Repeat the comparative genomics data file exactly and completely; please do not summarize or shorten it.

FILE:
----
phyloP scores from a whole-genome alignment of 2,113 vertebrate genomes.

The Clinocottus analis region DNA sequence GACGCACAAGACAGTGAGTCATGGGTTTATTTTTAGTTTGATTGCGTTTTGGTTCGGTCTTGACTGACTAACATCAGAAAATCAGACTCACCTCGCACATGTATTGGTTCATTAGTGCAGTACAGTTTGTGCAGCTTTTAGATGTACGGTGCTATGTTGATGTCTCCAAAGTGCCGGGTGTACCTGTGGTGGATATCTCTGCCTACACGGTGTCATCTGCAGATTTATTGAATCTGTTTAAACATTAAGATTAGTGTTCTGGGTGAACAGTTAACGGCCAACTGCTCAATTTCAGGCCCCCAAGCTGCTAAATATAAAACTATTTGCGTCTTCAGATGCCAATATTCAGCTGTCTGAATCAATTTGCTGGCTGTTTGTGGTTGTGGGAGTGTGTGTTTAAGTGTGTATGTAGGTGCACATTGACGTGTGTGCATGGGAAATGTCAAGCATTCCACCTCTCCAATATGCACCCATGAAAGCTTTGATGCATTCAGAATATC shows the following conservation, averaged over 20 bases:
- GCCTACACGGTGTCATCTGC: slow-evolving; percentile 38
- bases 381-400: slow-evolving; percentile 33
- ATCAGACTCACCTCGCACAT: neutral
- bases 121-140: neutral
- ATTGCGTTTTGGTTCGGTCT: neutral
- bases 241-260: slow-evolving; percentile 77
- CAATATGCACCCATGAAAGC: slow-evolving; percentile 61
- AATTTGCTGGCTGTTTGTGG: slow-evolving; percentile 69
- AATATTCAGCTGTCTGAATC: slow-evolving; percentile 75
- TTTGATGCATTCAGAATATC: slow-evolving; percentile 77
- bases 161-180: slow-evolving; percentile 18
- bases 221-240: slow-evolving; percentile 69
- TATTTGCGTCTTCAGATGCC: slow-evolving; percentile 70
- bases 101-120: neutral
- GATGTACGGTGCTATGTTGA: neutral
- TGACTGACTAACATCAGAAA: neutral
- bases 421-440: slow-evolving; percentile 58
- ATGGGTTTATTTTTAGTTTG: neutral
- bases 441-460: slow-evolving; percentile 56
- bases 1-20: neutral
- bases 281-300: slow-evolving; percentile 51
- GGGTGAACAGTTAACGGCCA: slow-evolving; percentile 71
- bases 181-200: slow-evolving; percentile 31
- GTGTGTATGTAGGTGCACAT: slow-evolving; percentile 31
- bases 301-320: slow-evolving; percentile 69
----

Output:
phyloP scores from a whole-genome alignment of 2,113 vertebrate genomes.

The Clinocottus analis region DNA sequence GACGCACAAGACAGTGAGTCATGGGTTTATTTTTAGTTTGATTGCGTTTTGGTTCGGTCTTGACTGACTAACATCAGAAAATCAGACTCACCTCGCACATGTATTGGTTCATTAGTGCAGTACAGTTTGTGCAGCTTTTAGATGTACGGTGCTATGTTGATGTCTCCAAAGTGCCGGGTGTACCTGTGGTGGATATCTCTGCCTACACGGTGTCATCTGCAGATTTATTGAATCTGTTTAAACATTAAGATTAGTGTTCTGGGTGAACAGTTAACGGCCAACTGCTCAATTTCAGGCCCCCAAGCTGCTAAATATAAAACTATTTGCGTCTTCAGATGCCAATATTCAGCTGTCTGAATCAATTTGCTGGCTGTTTGTGGTTGTGGGAGTGTGTGTTTAAGTGTGTATGTAGGTGCACATTGACGTGTGTGCATGGGAAATGTCAAGCATTCCACCTCTCCAATATGCACCCATGAAAGCTTTGATGCATTCAGAATATC shows the following conservation, averaged over 20 bases:
- GCCTACACGGTGTCATCTGC: slow-evolving; percentile 38
- bases 381-400: slow-evolving; percentile 33
- ATCAGACTCACCTCGCACAT: neutral
- bases 121-140: neutral
- ATTGCGTTTTGGTTCGGTCT: neutral
- bases 241-260: slow-evolving; percentile 77
- CAATATGCACCCATGAAAGC: slow-evolving; percentile 61
- AATTTGCTGGCTGTTTGTGG: slow-evolving; percentile 69
- AATATTCAGCTGTCTGAATC: slow-evolving; percentile 75
- TTTGATGCATTCAGAATATC: slow-evolving; percentile 77
- bases 161-180: slow-evolving; percentile 18
- bases 221-240: slow-evolving; percentile 69
- TATTTGCGTCTTCAGATGCC: slow-evolving; percentile 70
- bases 101-120: neutral
- GATGTACGGTGCTATGTTGA: neutral
- TGACTGACTAACATCAGAAA: neutral
- bases 421-440: slow-evolving; percentile 58
- ATGGGTTTATTTTTAGTTTG: neutral
- bases 441-460: slow-evolving; percentile 56
- bases 1-20: neutral
- bases 281-300: slow-evolving; percentile 51
- GGGTGAACAGTTAACGGCCA: slow-evolving; percentile 71
- bases 181-200: slow-evolving; percentile 31
- GTGTGTATGTAGGTGCACAT: slow-evolving; percentile 31
- bases 301-320: slow-evolving; percentile 69